66-year-old smuggler: I want to build a life out of this ‘failed one’
Twenty years after helping to smuggle 25 tons of hashish into Washington, an elderly man who spent nearly as long hiding in Europe will likely be sentenced to prison.
For having helped lead one of the most audacious drug smuggling operations in state history, Lee S. Rushing faces up to 12 ½ years in federal prison when he is sentenced Thursday morning in U.S. District Court at Tacoma.
Rushing was initially charged in 1997 during a prosecution that ultimately saw 23 other men indicted for their alleged involvement in the smuggling plot. While on the run, Rushing was able to live off several hidden bank accounts for another decade after fleeing the country.
In 1992, Rushing, co-defendant Frank Falco and several others, concocted a plan to ship 50,000 pounds of hashish from Pakistan to the Washington coast. There, they planned to transfer the marijuana derivative to a fishing boat, take it ashore and send it to New York City for distribution.
For their efforts, each of the conspirators expected to make a minimum of $2.5 million. Instead, at least four ended up in federal prison; Rushing will likely be the fifth.
In a letter to the court, Rushing described himself as an arrogant man who had to do things “’my way,’ the hard way.” He said he now realizes he gave up a large part of his life to avoid prison.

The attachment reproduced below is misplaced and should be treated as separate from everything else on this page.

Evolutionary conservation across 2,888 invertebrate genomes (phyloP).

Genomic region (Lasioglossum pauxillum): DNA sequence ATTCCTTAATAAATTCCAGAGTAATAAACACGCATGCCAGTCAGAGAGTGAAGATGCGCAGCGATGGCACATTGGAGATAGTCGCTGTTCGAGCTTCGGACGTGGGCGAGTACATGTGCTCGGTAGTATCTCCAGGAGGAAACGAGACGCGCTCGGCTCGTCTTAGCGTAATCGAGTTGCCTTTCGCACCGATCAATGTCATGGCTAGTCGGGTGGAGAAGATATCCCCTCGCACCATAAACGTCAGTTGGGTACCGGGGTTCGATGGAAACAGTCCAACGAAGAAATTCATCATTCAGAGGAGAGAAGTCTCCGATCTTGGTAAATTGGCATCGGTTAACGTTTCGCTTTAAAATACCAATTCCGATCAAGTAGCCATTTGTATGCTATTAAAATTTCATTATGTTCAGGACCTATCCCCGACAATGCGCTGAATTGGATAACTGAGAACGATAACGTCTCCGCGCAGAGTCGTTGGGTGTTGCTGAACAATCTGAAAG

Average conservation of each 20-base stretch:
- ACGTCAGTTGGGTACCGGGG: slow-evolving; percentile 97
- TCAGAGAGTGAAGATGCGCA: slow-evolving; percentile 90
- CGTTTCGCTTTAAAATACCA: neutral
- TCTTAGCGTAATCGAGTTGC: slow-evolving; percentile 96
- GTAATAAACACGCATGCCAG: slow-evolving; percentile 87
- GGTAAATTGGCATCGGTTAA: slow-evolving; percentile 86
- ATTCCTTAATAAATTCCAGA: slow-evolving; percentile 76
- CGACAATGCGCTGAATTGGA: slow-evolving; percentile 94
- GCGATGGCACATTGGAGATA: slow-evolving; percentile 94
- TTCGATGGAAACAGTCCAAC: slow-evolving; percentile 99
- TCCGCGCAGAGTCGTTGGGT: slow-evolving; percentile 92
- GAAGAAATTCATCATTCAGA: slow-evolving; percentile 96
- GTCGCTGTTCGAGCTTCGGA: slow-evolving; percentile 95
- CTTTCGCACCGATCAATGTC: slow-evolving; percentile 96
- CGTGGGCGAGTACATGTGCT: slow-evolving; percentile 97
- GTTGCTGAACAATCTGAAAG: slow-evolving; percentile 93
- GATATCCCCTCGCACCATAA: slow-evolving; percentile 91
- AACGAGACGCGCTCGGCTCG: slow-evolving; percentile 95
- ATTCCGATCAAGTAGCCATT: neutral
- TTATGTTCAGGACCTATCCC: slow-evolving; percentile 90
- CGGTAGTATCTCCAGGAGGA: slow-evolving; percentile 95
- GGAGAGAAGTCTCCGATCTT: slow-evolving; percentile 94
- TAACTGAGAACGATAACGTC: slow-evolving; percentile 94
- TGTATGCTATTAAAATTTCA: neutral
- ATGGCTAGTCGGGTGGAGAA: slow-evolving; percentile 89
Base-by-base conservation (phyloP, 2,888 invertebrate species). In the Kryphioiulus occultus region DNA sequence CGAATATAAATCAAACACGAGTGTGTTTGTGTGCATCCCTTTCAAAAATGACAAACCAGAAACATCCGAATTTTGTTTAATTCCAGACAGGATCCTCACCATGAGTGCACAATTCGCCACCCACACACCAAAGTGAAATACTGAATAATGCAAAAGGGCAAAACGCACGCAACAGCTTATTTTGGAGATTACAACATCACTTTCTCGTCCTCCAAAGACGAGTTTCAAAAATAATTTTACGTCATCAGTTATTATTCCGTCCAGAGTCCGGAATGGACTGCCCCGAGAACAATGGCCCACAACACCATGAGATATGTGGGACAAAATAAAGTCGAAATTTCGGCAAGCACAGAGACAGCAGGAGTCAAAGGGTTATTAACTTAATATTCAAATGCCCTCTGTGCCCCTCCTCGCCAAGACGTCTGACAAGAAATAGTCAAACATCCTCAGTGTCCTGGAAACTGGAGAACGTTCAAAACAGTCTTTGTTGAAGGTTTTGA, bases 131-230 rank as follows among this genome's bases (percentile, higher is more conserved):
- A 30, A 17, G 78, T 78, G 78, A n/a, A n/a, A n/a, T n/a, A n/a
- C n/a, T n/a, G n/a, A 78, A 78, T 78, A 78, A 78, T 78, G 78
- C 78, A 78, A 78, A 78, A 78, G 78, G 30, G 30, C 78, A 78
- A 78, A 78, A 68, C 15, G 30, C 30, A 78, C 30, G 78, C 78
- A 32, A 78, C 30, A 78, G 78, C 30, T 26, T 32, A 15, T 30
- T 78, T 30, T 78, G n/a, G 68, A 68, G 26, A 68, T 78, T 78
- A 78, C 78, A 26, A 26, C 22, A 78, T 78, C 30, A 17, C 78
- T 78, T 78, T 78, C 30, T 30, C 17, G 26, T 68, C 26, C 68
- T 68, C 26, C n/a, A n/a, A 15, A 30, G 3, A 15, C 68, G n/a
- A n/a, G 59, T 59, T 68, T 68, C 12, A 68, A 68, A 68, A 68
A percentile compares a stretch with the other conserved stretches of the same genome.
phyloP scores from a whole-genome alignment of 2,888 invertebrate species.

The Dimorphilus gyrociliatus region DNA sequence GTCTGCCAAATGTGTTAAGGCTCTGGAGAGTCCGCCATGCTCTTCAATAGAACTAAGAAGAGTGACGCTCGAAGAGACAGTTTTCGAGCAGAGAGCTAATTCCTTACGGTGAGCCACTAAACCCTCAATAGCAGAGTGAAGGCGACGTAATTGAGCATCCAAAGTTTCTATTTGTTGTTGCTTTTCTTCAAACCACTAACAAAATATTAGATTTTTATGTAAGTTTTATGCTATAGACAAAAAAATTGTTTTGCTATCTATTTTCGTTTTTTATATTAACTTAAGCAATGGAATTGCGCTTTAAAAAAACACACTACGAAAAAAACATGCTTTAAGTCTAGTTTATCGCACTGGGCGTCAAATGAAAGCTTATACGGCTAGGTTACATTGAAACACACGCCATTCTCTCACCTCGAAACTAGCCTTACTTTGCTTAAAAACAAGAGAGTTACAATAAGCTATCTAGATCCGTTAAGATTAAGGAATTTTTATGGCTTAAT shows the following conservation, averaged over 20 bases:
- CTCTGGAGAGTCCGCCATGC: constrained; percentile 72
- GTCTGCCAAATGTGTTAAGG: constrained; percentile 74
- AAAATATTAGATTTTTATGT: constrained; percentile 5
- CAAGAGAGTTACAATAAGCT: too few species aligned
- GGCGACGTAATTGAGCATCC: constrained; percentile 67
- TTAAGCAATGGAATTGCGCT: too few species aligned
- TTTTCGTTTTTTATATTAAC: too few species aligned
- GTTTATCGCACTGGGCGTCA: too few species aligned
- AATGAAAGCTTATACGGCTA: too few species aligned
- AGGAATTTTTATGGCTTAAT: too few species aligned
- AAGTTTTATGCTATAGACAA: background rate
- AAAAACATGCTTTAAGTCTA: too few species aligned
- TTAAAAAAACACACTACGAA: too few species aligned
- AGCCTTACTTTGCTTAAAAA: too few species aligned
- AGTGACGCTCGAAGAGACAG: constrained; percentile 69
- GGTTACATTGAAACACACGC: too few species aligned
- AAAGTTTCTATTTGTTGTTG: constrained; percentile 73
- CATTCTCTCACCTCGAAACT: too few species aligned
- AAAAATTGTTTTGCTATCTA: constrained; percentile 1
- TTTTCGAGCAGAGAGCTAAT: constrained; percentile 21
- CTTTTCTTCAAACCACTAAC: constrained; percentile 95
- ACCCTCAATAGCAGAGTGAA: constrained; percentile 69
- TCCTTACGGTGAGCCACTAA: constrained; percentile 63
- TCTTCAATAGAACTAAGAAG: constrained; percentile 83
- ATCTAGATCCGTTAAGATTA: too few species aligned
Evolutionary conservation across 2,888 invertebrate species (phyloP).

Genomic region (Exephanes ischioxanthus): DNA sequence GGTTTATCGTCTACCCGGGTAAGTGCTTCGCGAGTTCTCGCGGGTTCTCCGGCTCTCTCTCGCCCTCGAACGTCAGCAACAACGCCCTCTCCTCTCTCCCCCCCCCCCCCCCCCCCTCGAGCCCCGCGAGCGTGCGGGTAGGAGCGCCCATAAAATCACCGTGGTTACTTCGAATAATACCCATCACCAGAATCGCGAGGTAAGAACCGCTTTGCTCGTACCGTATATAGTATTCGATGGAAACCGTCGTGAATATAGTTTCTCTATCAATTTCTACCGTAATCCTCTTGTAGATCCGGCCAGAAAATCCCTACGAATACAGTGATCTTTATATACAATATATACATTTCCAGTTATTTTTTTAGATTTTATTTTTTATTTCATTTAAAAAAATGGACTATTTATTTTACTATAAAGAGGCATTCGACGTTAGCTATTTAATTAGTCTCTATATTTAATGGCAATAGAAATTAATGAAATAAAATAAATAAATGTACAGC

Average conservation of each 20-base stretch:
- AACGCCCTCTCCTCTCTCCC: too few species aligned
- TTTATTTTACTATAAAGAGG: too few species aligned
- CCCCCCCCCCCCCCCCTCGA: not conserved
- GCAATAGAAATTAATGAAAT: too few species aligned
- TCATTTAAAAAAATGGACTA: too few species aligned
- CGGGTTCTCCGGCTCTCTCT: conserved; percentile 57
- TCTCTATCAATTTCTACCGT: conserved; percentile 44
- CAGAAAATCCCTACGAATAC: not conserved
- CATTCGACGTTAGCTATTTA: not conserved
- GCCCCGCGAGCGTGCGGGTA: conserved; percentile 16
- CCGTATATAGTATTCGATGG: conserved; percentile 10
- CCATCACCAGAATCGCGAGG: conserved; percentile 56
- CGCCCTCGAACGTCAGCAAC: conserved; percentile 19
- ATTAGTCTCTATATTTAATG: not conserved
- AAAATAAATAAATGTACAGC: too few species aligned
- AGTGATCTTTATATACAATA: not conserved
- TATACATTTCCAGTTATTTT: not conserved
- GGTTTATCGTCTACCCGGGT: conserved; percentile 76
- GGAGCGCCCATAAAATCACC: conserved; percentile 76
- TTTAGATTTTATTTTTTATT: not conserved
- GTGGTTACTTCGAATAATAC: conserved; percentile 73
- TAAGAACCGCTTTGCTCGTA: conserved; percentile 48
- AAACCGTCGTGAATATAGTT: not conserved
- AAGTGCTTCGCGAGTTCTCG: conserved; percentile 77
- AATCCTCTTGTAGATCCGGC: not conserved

“While for some years I did manage to successfully avoid being locked ‘up,’ I did quite well succeed at the same time … in locking myself ‘out’ and cutting myself off of and away from everything which truly gives real meaning to life – family, friends, and community,” Rushing told the court.
“Realistically or not,” he continued, “it is now my greatest hope to be allowed to come in at long last from the cold, and to try to rebuild a more positive and productive life from the ashes of this, so far, failed one.”
Born to an Air Force family, Rushing was raised on military bases before joining the Navy, where he served as a junior officer in the late 1960s. After leaving the service, he held a series of low-skill jobs while running afoul of the law for offenses unspecified in court documents.